Food and travel often go together. After all, food is one of the key elements of a destination and can really make us fall in love with a place. The great thing about photographing food for travel photographers is that it provides a great opportunity to capture unique photos without taking up too much of their time. But capturing food out of a studio can sometimes be a challenge. Follow these 6 tips to help you capture great food photos on your travels.
Pause for a minute
The first mistake that amateur photographers often make when photographing food, is that they rush to capture the image. The trick to good food photos is a careful setup and composition. If you know what you are photographing, then start to have a think about your composition before the dish even arrives at your table. Are you going to capture the whole plate? Or are going to zoom in to just a small part of it? Will you photograph it at eye level or from a slightly elevated position? All these decisions will have an impact on the final look of the photo.
This means that by the time your dish has arrived on the table you will have a rough idea of how you will frame your shot. But rather than snapping away, just pause for a minute and really look at the dish and evaluate if what you had envisioned would work. If the answer is yes, then start photographing it. If not re-evaluate and re-frame your shot.
Is there enough light?
Often the biggest challenge when photographing food is the available light. This is especially problematic in restaurants where there is usually low light. The best way to get around this issue is to either sit near a window or sit outside where natural daylight can provide the light needed to capture the photo.
If that isn’t possible then it usually means you will have to raise your ISO enough to allow you to capture the photo at a fast-enough shutter speed to avoid camera shake. But raising your ISO will mean additional noise in the image and if there is too much the image will look to grainy and not sharp.
The only other option is to use a tripod. Clearly sometimes this won’t be possible in busy restaurants so you may want to invest in a small desk tripod (like a Gorillapod) that you can set up on the table. This will allow you to be able to capture photos at low ISO and slow shutter speeds. Just make sure that the tripod you are buying can take the weight of the camera that you are using.
Avoid the flash
Every single person at some point in their life has probably taken a photo of a dish in front of them using a flash. You know what happens next. When you look at the photo afterwards, it looks washed out and not very appealing. The problem with using a flash directly onto a food dish is that not only does it wash out the dish in front of you, but it also disturbs the natural ambient of the location you are in.
The best light for photographing food outside of a studio is to use natural daylight. If it happens to be an overcast day, then that is even better. On an overcast or cloudy day, you get a soft even light across the plate which means minimal shadows and highlights which give a pleasing result by making the ingredients in dish pop out. Even on sunny days you would be better off finding somewhere with cover to take the photo rather than photographing in sunlight.
If you find yourself with no other option but to use the flash on your camera, don’t point it directly at the dish. Instead try to bounce off a surface such a wall or ceiling.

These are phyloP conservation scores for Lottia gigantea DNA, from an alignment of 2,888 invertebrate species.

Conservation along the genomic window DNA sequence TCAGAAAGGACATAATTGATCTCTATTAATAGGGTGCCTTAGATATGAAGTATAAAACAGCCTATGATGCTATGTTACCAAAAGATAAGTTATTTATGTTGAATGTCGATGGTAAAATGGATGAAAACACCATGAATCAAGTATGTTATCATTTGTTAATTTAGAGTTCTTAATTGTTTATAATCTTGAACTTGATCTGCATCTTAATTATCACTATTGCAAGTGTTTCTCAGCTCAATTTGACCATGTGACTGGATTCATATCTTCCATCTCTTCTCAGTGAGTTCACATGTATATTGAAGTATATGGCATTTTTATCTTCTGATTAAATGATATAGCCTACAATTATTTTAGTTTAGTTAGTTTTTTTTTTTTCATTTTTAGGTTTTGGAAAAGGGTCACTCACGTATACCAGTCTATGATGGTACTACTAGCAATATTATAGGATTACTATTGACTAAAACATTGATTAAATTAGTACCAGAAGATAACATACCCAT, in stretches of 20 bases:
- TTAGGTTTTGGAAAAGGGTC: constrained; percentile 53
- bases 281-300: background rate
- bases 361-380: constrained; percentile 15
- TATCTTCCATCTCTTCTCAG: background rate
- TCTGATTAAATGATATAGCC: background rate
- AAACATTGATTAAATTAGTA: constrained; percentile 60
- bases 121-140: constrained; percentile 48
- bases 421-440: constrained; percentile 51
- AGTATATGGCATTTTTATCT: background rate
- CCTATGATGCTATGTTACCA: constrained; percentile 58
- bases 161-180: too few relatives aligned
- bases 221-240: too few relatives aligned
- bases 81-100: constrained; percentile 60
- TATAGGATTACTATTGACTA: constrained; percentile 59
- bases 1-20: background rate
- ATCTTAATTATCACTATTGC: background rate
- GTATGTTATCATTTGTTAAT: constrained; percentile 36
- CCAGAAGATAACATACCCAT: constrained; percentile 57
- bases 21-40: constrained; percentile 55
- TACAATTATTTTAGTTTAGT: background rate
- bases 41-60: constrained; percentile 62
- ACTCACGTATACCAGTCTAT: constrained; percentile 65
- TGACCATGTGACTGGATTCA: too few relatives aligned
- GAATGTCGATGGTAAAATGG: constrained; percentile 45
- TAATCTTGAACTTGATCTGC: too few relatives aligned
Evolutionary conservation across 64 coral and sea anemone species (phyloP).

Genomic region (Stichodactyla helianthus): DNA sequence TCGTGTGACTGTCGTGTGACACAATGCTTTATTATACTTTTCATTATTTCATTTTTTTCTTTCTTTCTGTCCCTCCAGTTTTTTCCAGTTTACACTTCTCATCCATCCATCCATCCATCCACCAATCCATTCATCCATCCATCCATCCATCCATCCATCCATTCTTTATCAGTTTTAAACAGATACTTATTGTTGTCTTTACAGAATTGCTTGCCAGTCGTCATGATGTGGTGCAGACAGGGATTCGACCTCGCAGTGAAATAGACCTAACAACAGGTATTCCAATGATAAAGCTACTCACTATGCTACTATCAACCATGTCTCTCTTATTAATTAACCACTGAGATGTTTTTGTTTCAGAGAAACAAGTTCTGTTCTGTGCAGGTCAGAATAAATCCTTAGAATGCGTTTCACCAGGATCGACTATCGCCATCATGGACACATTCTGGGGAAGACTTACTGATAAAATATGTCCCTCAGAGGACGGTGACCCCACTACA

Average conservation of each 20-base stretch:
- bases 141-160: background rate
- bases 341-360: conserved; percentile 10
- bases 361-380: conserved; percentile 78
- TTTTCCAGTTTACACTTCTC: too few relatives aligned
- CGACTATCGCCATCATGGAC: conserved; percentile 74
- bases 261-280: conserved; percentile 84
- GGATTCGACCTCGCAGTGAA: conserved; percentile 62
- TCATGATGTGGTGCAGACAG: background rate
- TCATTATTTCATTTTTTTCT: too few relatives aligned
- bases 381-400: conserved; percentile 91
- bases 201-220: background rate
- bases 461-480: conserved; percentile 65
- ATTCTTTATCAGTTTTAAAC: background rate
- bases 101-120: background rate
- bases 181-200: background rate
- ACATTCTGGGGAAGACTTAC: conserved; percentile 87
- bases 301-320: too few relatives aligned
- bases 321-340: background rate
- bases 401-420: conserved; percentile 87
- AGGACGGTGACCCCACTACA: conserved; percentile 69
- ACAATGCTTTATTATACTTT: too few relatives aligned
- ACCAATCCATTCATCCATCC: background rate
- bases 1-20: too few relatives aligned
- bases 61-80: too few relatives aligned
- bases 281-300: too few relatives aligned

Think of the whole picture
It’s always worth remembering that when photographing food, the actual dish needs to be the hero of the shot. So always try to keep the composition simple. This means paying attention to things like the background and even the surface that the dish is sitting on. But sometimes you’ll have elements on the table or in the background that can be incorporated into the shot to provide a good secondary point of focus. For example, is there an interesting table cloth on table? Or can you add a glass of wine to the frame to give it more context? Even sometimes a knife and fork when positioned well on a plate can really enhance the photo.
The key is to ensure that you have thought about it and it has been incorporated carefully and on purpose.
There are no hard and fast rules for what settings you use when capturing food photos. As every situation is different by offering its own challenges and opportunities, you need to be able to adapt your settings for each scenario accordingly.
Usually your first consideration will be the available light and how that impacts your shutter speed. This is so you can be sure that you use a shutter speed that will be fast enough to avoid camera shake (blurred photos). How slow you can go with your shutter speed depends on how steady you can hold the camera. This is something you should test at home so that you know for future reference.
Basically, the more light that is available to more options you will have with things like depth of field and ISO settings needed. As a starting point, aim for a shutter speed of around 1/100 sec with a pretty shallow depth of field (i.e. f-5.6) and go from there.
Whilst it’s always good to pause for a minute before your start, keep in mind that food can quickly deteriorate. Imagine a bowl of ice cream on hot day outside. Before long it will start to melt and once that happens it will stop being as photogenic as when it first arrived at the table. So, once your plate has arrived and you have taken a quick pause to evaluate, make sure you work quickly.
Food photographs should be a must on any travel photographer’s shot list of a destination. It is such a huge part of our experience of a location and if done well can have wonderful results. Not only will it give you a good variety in your portfolio, but it will also often add to the story of that location.
Photo credits: Kav Dadfar – All rights reserved. No usage without permission.